They are proud and powerful creatures -- thoroughbreds all. But they're losers. That's how they ended up at James River Correctional Institution, Virginia's oldest prison.
But what's true of the horses is also true of the inmates: There are plenty of good candidates for rehabilitation.
The Second Chances program at James River helps retired racehorses transition out of the fast lane into the slower-paced life of the farm. Second Chances allows the horses to escape the glue factory. The program also helps prison inmates escape a life of crime.
The day ABC News visited, Kevin Edwards, who's currently serving time for grand larceny, was bandaging the leg of a huge black stallion.
"What's this fellow's name?" we asked him.
"Believe it or not, his track name was Life Behind Barz," Edwards said, smiling. "But we call him Dusty."
The nine inmates enrolled in the program wear prison-issue dungarees with an orange stripe up the side. A single correctional officer keeps watch over them, with the help of local horsewomen who look slightly out of place in the prison atmosphere.
Robin Williams of the Thoroughbred Retirement Foundation wore a prim red cardigan with matching earrings. She and several other horse owners from neighboring farms raise money for the program, organize veterinary care and teach the inmates the basics of how to care for horses.
"I really got involved to save horses, that's what I've been involved with all my life. But as soon as I came over here and saw it in action, I realized we're saving people," Williams said.
The program started more than a year ago. It is based on similar programs in New York and South Carolina. The horses at James River would have been destined for the slaughterhouse had they not been sent to prison.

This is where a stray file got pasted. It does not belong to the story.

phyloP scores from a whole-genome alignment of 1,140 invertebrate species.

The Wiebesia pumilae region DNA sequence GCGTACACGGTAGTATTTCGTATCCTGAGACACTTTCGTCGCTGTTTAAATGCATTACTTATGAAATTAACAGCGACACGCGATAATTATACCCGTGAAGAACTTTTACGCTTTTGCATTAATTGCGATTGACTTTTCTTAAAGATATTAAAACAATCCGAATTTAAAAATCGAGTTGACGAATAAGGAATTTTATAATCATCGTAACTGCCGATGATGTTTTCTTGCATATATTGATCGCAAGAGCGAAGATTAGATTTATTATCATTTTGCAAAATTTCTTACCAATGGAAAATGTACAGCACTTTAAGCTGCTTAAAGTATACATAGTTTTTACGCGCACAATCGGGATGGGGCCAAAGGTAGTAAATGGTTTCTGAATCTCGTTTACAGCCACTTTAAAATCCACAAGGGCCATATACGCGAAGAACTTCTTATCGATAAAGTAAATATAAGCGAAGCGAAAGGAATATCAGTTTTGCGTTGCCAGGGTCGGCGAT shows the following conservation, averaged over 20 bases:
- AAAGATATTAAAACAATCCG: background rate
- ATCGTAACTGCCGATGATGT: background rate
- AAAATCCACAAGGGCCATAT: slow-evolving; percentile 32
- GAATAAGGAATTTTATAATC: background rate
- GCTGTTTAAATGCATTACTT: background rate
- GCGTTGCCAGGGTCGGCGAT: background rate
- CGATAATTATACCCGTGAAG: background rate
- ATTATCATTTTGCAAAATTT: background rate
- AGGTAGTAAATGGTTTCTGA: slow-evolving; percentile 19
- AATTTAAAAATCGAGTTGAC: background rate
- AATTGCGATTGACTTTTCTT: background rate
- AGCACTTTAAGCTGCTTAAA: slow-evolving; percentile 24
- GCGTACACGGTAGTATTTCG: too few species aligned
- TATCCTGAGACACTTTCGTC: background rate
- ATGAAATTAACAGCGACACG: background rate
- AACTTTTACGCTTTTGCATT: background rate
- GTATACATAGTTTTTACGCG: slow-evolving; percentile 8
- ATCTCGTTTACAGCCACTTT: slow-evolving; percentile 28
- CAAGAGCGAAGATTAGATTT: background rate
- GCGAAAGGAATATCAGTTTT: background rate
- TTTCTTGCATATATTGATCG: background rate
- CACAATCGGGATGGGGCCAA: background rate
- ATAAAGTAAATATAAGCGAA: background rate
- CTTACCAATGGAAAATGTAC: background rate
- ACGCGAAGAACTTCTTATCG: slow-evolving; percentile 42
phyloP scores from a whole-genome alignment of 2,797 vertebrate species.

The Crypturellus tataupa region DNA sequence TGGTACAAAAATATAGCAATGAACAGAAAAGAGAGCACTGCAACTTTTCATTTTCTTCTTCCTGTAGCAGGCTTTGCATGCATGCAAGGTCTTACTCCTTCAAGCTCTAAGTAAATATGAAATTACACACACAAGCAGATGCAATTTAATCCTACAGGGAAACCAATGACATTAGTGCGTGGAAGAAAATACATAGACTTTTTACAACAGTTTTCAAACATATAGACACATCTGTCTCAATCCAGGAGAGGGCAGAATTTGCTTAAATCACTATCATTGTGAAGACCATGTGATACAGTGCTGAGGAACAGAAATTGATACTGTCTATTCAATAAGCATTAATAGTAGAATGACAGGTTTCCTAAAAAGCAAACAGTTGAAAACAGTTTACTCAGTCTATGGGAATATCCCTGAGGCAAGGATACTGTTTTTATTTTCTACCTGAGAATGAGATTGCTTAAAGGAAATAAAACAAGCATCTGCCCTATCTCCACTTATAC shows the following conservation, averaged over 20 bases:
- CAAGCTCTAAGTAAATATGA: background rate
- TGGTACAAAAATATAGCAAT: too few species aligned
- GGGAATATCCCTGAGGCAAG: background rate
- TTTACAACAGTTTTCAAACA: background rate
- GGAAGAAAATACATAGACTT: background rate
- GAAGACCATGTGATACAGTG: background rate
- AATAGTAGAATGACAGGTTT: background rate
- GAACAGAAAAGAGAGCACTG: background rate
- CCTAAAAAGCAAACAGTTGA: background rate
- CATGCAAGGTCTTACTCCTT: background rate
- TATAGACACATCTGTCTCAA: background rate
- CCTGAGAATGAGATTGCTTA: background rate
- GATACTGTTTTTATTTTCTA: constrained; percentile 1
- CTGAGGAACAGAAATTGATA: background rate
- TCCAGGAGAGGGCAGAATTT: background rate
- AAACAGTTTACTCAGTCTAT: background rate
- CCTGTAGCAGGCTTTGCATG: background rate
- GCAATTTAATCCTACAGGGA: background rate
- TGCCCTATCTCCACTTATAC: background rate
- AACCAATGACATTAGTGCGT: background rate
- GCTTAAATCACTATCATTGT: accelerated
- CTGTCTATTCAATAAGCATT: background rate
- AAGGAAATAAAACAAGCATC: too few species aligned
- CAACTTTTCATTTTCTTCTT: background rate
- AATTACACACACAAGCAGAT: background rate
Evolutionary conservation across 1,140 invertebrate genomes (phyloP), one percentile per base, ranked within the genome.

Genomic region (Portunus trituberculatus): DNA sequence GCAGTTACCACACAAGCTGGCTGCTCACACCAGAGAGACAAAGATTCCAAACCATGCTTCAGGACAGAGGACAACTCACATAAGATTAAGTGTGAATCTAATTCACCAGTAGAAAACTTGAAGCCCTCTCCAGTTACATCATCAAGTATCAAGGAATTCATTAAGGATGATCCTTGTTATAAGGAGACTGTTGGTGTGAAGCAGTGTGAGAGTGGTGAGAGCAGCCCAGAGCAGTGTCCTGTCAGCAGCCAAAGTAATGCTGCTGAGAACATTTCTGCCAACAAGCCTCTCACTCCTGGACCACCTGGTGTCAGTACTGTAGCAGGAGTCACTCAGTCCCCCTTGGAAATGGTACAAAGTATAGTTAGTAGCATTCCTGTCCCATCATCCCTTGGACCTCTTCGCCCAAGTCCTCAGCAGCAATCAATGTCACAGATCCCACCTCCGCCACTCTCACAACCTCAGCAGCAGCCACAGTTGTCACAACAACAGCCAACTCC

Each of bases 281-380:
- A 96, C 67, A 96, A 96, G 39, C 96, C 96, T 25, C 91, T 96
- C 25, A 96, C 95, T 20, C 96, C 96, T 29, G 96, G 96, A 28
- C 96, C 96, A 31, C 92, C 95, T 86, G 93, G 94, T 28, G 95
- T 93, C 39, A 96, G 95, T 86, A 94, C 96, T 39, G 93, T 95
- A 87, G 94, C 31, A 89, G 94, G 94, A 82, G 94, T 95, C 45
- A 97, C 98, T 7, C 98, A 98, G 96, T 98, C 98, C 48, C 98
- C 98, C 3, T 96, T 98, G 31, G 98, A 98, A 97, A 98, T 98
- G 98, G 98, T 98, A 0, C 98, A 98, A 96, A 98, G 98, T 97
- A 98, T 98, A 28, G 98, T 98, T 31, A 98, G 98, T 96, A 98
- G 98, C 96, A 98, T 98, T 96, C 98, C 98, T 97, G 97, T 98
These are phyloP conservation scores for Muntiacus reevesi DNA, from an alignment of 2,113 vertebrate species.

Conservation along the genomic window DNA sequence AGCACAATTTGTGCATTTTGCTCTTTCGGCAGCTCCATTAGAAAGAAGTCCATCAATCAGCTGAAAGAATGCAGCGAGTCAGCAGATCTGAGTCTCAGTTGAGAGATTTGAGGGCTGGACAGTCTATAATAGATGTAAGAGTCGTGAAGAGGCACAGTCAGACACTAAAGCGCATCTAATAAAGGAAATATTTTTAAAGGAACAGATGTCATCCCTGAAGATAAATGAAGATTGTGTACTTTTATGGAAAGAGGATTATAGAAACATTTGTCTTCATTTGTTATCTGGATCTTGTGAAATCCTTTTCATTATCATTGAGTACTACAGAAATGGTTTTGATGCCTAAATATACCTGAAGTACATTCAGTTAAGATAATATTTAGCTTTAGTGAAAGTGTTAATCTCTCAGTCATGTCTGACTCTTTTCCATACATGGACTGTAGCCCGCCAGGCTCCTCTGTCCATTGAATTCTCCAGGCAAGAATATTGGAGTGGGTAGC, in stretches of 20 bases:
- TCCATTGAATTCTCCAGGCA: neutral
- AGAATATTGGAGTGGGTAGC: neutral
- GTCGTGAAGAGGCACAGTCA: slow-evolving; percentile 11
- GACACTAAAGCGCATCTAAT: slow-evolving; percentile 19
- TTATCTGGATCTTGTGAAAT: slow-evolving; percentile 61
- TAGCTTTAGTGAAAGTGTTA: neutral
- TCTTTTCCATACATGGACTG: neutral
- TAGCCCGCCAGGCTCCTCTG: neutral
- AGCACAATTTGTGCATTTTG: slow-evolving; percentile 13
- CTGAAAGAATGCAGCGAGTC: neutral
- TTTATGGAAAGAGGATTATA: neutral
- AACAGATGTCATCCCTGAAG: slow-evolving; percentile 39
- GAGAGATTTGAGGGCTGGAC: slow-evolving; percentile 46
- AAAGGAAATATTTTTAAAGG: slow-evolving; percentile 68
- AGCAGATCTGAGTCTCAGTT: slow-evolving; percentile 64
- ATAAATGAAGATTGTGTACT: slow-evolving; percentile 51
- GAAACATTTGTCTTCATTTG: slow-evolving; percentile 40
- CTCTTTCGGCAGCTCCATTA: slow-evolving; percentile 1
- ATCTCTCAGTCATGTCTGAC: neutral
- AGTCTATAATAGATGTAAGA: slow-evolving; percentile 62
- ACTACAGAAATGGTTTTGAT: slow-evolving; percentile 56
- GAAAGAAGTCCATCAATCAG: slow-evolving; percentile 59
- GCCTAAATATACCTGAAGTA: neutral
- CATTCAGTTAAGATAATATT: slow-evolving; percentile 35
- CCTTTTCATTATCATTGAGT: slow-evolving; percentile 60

As racetrack losers, their original owners considered the horses too expensive to keep and useless to breed. The owners were happy to give them to the prison.
The prison renovated an old cow barn just down the road from the main prison compound, an intimidating fortress of brick and razorwire. But the barn, refurbished with private donations, seems like it's a world away, surrounded by lush green pastures in the middle of prime Virginia horse country.
The inmates learn patience, responsibility and job skills.
Most of them have never been around horses before. Many of them confess they were frightened at first -- a thoroughbred can intimidate even the toughest of men.
"This is just 1,000 pounds of muscle, pure power," said Edwards. "These animals can break a man down."
Each inmate, plus an apprentice, is assigned to a thoroughbred. The prison has 17 of them, including several former champions.
The inmates do everything for the animals -- they feed them, groom them and even provide basic veterinary care. About the only thing they're not allowed to do is ride them. The warden considers that an escape risk.
Tamio Holmes, a former drug dealer, plans to become a blacksmith when he gets out of prison.
"It's hard work," he said. "But there's good money in it."
It's true. A good ferrier can earn in the hundreds of thousands of dollars.
Another inmate, Pete Lucs, was just days away from finishing a three-year drug sentence. He already had a job lined up as a groom at a nearby racetrack.
"I am definitely going to miss my horses," he said. "Hopefully, I can come back and see them sometimes."
Like the inmates, the horses are at James River only on a temporary basis. All of them are up for adoption. But they tend to be skittish after life in the fast lane.
Like the inmates, they need a little rehab before they're ready to leave this unusual prison.